Pregnancy and Vaccination - Current Research 2021

Women who are pregnant, breastfeeding or planning a pregnancy may have some questions about the safety of Covid-19 vaccines. In pregnancy, physiological changes occur that may increase the risk of Covid-19 complications, particularly for women with comorbidities. With low rates of infection in the community in Australia many women may prefer to delay vaccination. The recent outbreaks in NSW and Victoria are prompting many to consider seeking a vaccination earlier. The decision to be vaccinated or not is a very personal one; current research and global experiences can help you make an informed choice. 

What do the experts say?

The Royal Australian and New Zealand College of Obstetricians and Gynaecologists (RANZCOG) and the Australian Technical Advisory Group on Immunisation (ATAGI) recently released advice that pregnant women are routinely offered the Pfizer vaccine at any stage of pregnancy. This is due to the increased risk of hospital admission, ventilation and severe illness if a woman were to contract coronavirus whilst pregnant. Pregnant women have now been added to Phase 1B of the national vaccination rollout, meaning any pregnant woman who wishes to can now access the Pfizer vaccine. 

What are the Risks to My Baby and I if I get Coronavirus?

From January to October in 2020, 1.3 million cases of coronavirus in women of reproductive age were reported to the USA Center for Disease Control (CDC). Of these, 23,434 were pregnant. Researchers adjusted the data for age, ethnicity and underlying medical conditions, finding that pregnant women were significantly more likely to be hospitalised, receive ventilation and die from Covid-19 when compared with non-pregnant women.

An ongoing meta-analysis of 192 separate studies and case reports confirmed the risks of coronavirus to pregnant women. Amongst pregnant women with a diagnosis of Covid-19, “increased maternal age, high body mass index, non-white ethnicity, any pre-existing maternal comorbidity including chronic hypertension and diabetes, and pre-eclampsia” were associated with more serious outcomes including ventilation and death. 

There is also an increased risk of pre-term birth and admission to neonatal intensive care (NICU) for babies whose mothers have Covid-19.

One study compared birth outcomes at a London hospital before and during the pandemic. There was a significant increase in stillbirths during the pandemic period, however the study could not conclude that the increase was due to coronavirus infection alone. Other potential contributing factors included reduced face-to-face antenatal visits and screening appointments, or a reluctance of women to go to hospital.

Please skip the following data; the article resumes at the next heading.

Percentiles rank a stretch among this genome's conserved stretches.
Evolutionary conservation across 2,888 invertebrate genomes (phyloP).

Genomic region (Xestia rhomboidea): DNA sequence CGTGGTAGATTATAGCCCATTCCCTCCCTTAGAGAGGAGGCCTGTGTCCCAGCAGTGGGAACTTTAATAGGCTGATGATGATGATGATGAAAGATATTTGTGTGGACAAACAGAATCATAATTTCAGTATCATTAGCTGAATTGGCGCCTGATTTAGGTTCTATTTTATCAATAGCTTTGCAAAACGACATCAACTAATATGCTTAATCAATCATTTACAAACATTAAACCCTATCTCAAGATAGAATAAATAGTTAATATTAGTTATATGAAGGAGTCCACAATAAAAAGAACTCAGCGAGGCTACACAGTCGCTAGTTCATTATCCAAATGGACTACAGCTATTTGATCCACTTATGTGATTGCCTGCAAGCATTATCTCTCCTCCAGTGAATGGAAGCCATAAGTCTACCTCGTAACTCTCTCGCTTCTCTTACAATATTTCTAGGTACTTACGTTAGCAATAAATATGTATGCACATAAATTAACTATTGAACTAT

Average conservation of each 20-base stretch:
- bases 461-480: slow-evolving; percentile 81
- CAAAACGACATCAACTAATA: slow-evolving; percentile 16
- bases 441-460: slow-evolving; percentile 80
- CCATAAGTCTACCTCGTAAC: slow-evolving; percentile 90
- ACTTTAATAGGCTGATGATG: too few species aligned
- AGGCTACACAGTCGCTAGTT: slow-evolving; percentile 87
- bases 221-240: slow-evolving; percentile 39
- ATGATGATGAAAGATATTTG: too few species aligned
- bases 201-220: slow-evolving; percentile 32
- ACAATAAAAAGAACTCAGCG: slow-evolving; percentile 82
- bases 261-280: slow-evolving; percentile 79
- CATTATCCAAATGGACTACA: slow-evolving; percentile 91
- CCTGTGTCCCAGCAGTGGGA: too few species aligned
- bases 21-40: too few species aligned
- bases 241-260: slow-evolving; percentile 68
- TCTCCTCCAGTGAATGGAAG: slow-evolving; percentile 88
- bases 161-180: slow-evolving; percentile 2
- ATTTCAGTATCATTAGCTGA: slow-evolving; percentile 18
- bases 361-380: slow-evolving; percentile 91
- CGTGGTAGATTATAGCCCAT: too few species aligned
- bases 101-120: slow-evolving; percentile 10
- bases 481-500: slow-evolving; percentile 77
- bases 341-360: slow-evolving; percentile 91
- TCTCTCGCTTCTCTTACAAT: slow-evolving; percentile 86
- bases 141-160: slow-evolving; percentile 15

Can I get Covid-19 from the Vaccine? 

Pfizer is a messenger RNA (mRNA) vaccine that does not contain live virus, so it cannot transmit the COVID-19 virus. Vaccines using this technology have been used extensively all over the world, including in pregnant women. This global surveillance has “not identified any significant safety concerns with mRNA COVID-19 vaccines given at any stage of pregnancy”. There is also evidence that antibodies, acquired by vaccination or previous infection, are present in cord blood and breastmilk, and this offers some protection to the baby. 

What is the current research?

Pregnant women are not included in initial clinical trials for new medicines and vaccines, however no adverse outcomes were found amongst the small number of women (57) who accidentally became pregnant during initial trials. In 2021, many countries including the United States and United Kingdom have vaccinated pregnant women. No significant adverse outcomes have been reported and monitoring is continuing . Scientific trials that include pregnant women who receive the vaccine are underway. It is anticipated that these will demonstrate the safety of the vaccine in pregnancy, as well as a number of benefits to both the mother and baby, given the risks of covid-19 infection.

What if I am Breastfeeding?

A small study in Israel analysed breastmilk samples of women who had received an mRNA vaccine. The breastmilk samples were found to contain high levels of antibodies, offering the baby immune protection against Covid-19. Arm pain following injection was a common side effect for the mother, however none of the mothers or babies experienced significant adverse reactions.

What If I am Planning to Get Pregnant Soon? 

Women planning a pregnancy are understandably concerned that receiving the Covid-19 vaccine may impact on their future fertility. Though mRNA vaccines are relatively new, they have been in human trials since 2006 and no concerns around fertility have been noted. There is also no theoretical mechanism through which the vaccine could impact on any fertility.

The choice to get vaccinated is personal and needs to take into account your individual circumstances, including underlying health problems and the risk of exposure to coronavirus. Having the most up-to-date information to hand is important for making an informed decision. Current research, as well as information collated from around the world demonstrate the safety of vaccination for pregnant and breastfeeding women, should they wish to receive one.